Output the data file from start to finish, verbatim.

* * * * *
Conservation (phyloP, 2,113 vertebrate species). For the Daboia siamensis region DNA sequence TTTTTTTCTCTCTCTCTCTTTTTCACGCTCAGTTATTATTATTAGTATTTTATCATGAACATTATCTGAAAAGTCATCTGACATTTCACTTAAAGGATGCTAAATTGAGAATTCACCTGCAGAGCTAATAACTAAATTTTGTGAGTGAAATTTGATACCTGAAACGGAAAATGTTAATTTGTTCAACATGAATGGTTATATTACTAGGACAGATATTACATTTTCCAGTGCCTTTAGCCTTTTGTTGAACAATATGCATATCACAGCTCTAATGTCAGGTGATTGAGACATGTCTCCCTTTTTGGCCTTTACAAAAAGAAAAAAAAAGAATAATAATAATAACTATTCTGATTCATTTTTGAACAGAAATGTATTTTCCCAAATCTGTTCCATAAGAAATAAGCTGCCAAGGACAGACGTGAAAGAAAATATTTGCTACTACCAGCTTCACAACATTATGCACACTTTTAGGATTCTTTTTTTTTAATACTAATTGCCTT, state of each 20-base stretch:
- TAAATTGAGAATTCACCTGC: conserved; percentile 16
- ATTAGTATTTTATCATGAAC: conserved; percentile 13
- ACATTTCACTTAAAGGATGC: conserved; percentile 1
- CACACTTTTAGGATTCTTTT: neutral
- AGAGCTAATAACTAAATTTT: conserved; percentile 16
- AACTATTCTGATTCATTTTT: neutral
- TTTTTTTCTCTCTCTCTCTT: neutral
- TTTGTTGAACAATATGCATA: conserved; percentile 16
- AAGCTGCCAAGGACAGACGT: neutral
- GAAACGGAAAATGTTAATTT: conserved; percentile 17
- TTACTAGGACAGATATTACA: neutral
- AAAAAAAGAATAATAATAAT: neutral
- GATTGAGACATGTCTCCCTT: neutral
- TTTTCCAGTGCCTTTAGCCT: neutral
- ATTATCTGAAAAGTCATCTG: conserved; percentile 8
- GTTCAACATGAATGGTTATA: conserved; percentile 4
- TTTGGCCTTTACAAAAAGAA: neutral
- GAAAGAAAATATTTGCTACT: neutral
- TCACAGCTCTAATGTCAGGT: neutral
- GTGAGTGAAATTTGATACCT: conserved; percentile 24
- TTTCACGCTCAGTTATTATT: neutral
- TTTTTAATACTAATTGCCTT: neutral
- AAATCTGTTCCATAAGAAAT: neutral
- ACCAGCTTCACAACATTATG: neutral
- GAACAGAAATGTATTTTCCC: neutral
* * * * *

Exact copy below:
Conservation (phyloP, 2,113 vertebrate species). For the Daboia siamensis region DNA sequence TTTTTTTCTCTCTCTCTCTTTTTCACGCTCAGTTATTATTATTAGTATTTTATCATGAACATTATCTGAAAAGTCATCTGACATTTCACTTAAAGGATGCTAAATTGAGAATTCACCTGCAGAGCTAATAACTAAATTTTGTGAGTGAAATTTGATACCTGAAACGGAAAATGTTAATTTGTTCAACATGAATGGTTATATTACTAGGACAGATATTACATTTTCCAGTGCCTTTAGCCTTTTGTTGAACAATATGCATATCACAGCTCTAATGTCAGGTGATTGAGACATGTCTCCCTTTTTGGCCTTTACAAAAAGAAAAAAAAAGAATAATAATAATAACTATTCTGATTCATTTTTGAACAGAAATGTATTTTCCCAAATCTGTTCCATAAGAAATAAGCTGCCAAGGACAGACGTGAAAGAAAATATTTGCTACTACCAGCTTCACAACATTATGCACACTTTTAGGATTCTTTTTTTTTAATACTAATTGCCTT, state of each 20-base stretch:
- TAAATTGAGAATTCACCTGC: conserved; percentile 16
- ATTAGTATTTTATCATGAAC: conserved; percentile 13
- ACATTTCACTTAAAGGATGC: conserved; percentile 1
- CACACTTTTAGGATTCTTTT: neutral
- AGAGCTAATAACTAAATTTT: conserved; percentile 16
- AACTATTCTGATTCATTTTT: neutral
- TTTTTTTCTCTCTCTCTCTT: neutral
- TTTGTTGAACAATATGCATA: conserved; percentile 16
- AAGCTGCCAAGGACAGACGT: neutral
- GAAACGGAAAATGTTAATTT: conserved; percentile 17
- TTACTAGGACAGATATTACA: neutral
- AAAAAAAGAATAATAATAAT: neutral
- GATTGAGACATGTCTCCCTT: neutral
- TTTTCCAGTGCCTTTAGCCT: neutral
- ATTATCTGAAAAGTCATCTG: conserved; percentile 8
- GTTCAACATGAATGGTTATA: conserved; percentile 4
- TTTGGCCTTTACAAAAAGAA: neutral
- GAAAGAAAATATTTGCTACT: neutral
- TCACAGCTCTAATGTCAGGT: neutral
- GTGAGTGAAATTTGATACCT: conserved; percentile 24
- TTTCACGCTCAGTTATTATT: neutral
- TTTTTAATACTAATTGCCTT: neutral
- AAATCTGTTCCATAAGAAAT: neutral
- ACCAGCTTCACAACATTATG: neutral
- GAACAGAAATGTATTTTCCC: neutral